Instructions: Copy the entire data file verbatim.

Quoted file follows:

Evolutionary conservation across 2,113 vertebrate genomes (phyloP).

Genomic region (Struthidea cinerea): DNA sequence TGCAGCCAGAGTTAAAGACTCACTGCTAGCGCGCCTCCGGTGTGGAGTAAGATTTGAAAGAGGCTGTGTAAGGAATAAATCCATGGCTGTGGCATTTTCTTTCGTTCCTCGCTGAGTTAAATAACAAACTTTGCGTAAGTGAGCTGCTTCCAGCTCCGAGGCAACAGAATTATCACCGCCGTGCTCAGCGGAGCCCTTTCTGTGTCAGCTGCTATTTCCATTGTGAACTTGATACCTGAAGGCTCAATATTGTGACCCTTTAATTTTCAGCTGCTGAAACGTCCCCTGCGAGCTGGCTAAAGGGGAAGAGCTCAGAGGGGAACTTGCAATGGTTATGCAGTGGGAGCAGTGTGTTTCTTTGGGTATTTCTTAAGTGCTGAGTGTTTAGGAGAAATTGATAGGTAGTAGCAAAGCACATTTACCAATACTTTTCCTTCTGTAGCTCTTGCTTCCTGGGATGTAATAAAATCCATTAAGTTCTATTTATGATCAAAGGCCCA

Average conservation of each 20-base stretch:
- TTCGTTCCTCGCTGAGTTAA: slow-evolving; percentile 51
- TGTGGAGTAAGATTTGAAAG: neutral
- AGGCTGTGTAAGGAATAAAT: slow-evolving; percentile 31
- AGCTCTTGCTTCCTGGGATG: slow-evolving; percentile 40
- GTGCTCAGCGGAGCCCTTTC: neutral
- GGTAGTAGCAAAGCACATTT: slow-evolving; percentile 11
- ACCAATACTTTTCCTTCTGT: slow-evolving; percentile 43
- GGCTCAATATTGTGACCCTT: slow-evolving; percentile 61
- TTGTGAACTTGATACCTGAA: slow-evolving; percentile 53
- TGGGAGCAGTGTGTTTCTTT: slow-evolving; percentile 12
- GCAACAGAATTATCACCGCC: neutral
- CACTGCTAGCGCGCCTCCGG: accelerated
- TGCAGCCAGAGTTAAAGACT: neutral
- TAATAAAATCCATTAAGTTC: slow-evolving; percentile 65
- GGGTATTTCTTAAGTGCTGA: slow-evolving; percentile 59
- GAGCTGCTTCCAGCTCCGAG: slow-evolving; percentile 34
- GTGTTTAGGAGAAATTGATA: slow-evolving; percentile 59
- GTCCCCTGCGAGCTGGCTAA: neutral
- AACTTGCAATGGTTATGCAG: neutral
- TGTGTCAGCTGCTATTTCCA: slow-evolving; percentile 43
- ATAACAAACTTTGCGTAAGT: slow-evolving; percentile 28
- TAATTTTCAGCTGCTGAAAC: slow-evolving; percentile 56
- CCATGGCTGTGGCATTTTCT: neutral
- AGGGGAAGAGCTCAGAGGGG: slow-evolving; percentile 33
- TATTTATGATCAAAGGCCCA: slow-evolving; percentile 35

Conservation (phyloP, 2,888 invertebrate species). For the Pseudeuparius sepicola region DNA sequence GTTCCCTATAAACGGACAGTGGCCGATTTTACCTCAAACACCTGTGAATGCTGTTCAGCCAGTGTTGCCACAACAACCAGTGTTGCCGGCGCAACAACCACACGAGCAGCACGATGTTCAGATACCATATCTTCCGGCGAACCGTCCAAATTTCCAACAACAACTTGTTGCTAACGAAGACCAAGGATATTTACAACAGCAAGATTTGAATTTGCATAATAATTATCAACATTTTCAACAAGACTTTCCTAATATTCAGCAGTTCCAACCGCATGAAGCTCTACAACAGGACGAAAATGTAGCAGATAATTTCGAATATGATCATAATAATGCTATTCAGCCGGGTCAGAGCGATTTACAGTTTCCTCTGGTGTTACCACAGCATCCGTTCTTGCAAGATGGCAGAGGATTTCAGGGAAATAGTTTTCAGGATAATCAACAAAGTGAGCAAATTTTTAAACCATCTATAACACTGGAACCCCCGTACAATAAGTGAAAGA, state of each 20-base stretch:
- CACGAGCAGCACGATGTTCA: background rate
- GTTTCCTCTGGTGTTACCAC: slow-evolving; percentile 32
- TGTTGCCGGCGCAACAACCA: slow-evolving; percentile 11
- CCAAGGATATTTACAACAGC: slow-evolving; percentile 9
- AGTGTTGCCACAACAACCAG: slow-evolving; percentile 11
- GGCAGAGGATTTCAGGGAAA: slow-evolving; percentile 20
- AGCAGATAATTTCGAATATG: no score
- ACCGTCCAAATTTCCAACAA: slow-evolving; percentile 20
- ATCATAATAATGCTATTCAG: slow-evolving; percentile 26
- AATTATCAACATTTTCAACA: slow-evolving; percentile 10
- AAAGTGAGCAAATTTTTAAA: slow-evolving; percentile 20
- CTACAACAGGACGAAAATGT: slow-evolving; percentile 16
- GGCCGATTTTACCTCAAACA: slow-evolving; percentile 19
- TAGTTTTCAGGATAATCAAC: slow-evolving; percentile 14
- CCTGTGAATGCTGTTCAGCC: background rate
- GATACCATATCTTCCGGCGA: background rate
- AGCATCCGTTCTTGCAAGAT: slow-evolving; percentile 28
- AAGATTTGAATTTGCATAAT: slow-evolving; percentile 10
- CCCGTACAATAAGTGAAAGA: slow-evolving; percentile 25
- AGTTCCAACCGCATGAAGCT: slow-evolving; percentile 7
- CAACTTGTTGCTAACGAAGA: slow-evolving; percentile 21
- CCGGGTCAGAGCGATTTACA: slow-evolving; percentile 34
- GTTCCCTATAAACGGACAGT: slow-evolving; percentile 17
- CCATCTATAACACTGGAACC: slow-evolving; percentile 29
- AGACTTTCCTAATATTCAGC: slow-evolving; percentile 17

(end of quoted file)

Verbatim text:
Evolutionary conservation across 2,113 vertebrate genomes (phyloP).

Genomic region (Struthidea cinerea): DNA sequence TGCAGCCAGAGTTAAAGACTCACTGCTAGCGCGCCTCCGGTGTGGAGTAAGATTTGAAAGAGGCTGTGTAAGGAATAAATCCATGGCTGTGGCATTTTCTTTCGTTCCTCGCTGAGTTAAATAACAAACTTTGCGTAAGTGAGCTGCTTCCAGCTCCGAGGCAACAGAATTATCACCGCCGTGCTCAGCGGAGCCCTTTCTGTGTCAGCTGCTATTTCCATTGTGAACTTGATACCTGAAGGCTCAATATTGTGACCCTTTAATTTTCAGCTGCTGAAACGTCCCCTGCGAGCTGGCTAAAGGGGAAGAGCTCAGAGGGGAACTTGCAATGGTTATGCAGTGGGAGCAGTGTGTTTCTTTGGGTATTTCTTAAGTGCTGAGTGTTTAGGAGAAATTGATAGGTAGTAGCAAAGCACATTTACCAATACTTTTCCTTCTGTAGCTCTTGCTTCCTGGGATGTAATAAAATCCATTAAGTTCTATTTATGATCAAAGGCCCA

Average conservation of each 20-base stretch:
- TTCGTTCCTCGCTGAGTTAA: slow-evolving; percentile 51
- TGTGGAGTAAGATTTGAAAG: neutral
- AGGCTGTGTAAGGAATAAAT: slow-evolving; percentile 31
- AGCTCTTGCTTCCTGGGATG: slow-evolving; percentile 40
- GTGCTCAGCGGAGCCCTTTC: neutral
- GGTAGTAGCAAAGCACATTT: slow-evolving; percentile 11
- ACCAATACTTTTCCTTCTGT: slow-evolving; percentile 43
- GGCTCAATATTGTGACCCTT: slow-evolving; percentile 61
- TTGTGAACTTGATACCTGAA: slow-evolving; percentile 53
- TGGGAGCAGTGTGTTTCTTT: slow-evolving; percentile 12
- GCAACAGAATTATCACCGCC: neutral
- CACTGCTAGCGCGCCTCCGG: accelerated
- TGCAGCCAGAGTTAAAGACT: neutral
- TAATAAAATCCATTAAGTTC: slow-evolving; percentile 65
- GGGTATTTCTTAAGTGCTGA: slow-evolving; percentile 59
- GAGCTGCTTCCAGCTCCGAG: slow-evolving; percentile 34
- GTGTTTAGGAGAAATTGATA: slow-evolving; percentile 59
- GTCCCCTGCGAGCTGGCTAA: neutral
- AACTTGCAATGGTTATGCAG: neutral
- TGTGTCAGCTGCTATTTCCA: slow-evolving; percentile 43
- ATAACAAACTTTGCGTAAGT: slow-evolving; percentile 28
- TAATTTTCAGCTGCTGAAAC: slow-evolving; percentile 56
- CCATGGCTGTGGCATTTTCT: neutral
- AGGGGAAGAGCTCAGAGGGG: slow-evolving; percentile 33
- TATTTATGATCAAAGGCCCA: slow-evolving; percentile 35

Conservation (phyloP, 2,888 invertebrate species). For the Pseudeuparius sepicola region DNA sequence GTTCCCTATAAACGGACAGTGGCCGATTTTACCTCAAACACCTGTGAATGCTGTTCAGCCAGTGTTGCCACAACAACCAGTGTTGCCGGCGCAACAACCACACGAGCAGCACGATGTTCAGATACCATATCTTCCGGCGAACCGTCCAAATTTCCAACAACAACTTGTTGCTAACGAAGACCAAGGATATTTACAACAGCAAGATTTGAATTTGCATAATAATTATCAACATTTTCAACAAGACTTTCCTAATATTCAGCAGTTCCAACCGCATGAAGCTCTACAACAGGACGAAAATGTAGCAGATAATTTCGAATATGATCATAATAATGCTATTCAGCCGGGTCAGAGCGATTTACAGTTTCCTCTGGTGTTACCACAGCATCCGTTCTTGCAAGATGGCAGAGGATTTCAGGGAAATAGTTTTCAGGATAATCAACAAAGTGAGCAAATTTTTAAACCATCTATAACACTGGAACCCCCGTACAATAAGTGAAAGA, state of each 20-base stretch:
- CACGAGCAGCACGATGTTCA: background rate
- GTTTCCTCTGGTGTTACCAC: slow-evolving; percentile 32
- TGTTGCCGGCGCAACAACCA: slow-evolving; percentile 11
- CCAAGGATATTTACAACAGC: slow-evolving; percentile 9
- AGTGTTGCCACAACAACCAG: slow-evolving; percentile 11
- GGCAGAGGATTTCAGGGAAA: slow-evolving; percentile 20
- AGCAGATAATTTCGAATATG: no score
- ACCGTCCAAATTTCCAACAA: slow-evolving; percentile 20
- ATCATAATAATGCTATTCAG: slow-evolving; percentile 26
- AATTATCAACATTTTCAACA: slow-evolving; percentile 10
- AAAGTGAGCAAATTTTTAAA: slow-evolving; percentile 20
- CTACAACAGGACGAAAATGT: slow-evolving; percentile 16
- GGCCGATTTTACCTCAAACA: slow-evolving; percentile 19
- TAGTTTTCAGGATAATCAAC: slow-evolving; percentile 14
- CCTGTGAATGCTGTTCAGCC: background rate
- GATACCATATCTTCCGGCGA: background rate
- AGCATCCGTTCTTGCAAGAT: slow-evolving; percentile 28
- AAGATTTGAATTTGCATAAT: slow-evolving; percentile 10
- CCCGTACAATAAGTGAAAGA: slow-evolving; percentile 25
- AGTTCCAACCGCATGAAGCT: slow-evolving; percentile 7
- CAACTTGTTGCTAACGAAGA: slow-evolving; percentile 21
- CCGGGTCAGAGCGATTTACA: slow-evolving; percentile 34
- GTTCCCTATAAACGGACAGT: slow-evolving; percentile 17
- CCATCTATAACACTGGAACC: slow-evolving; percentile 29
- AGACTTTCCTAATATTCAGC: slow-evolving; percentile 17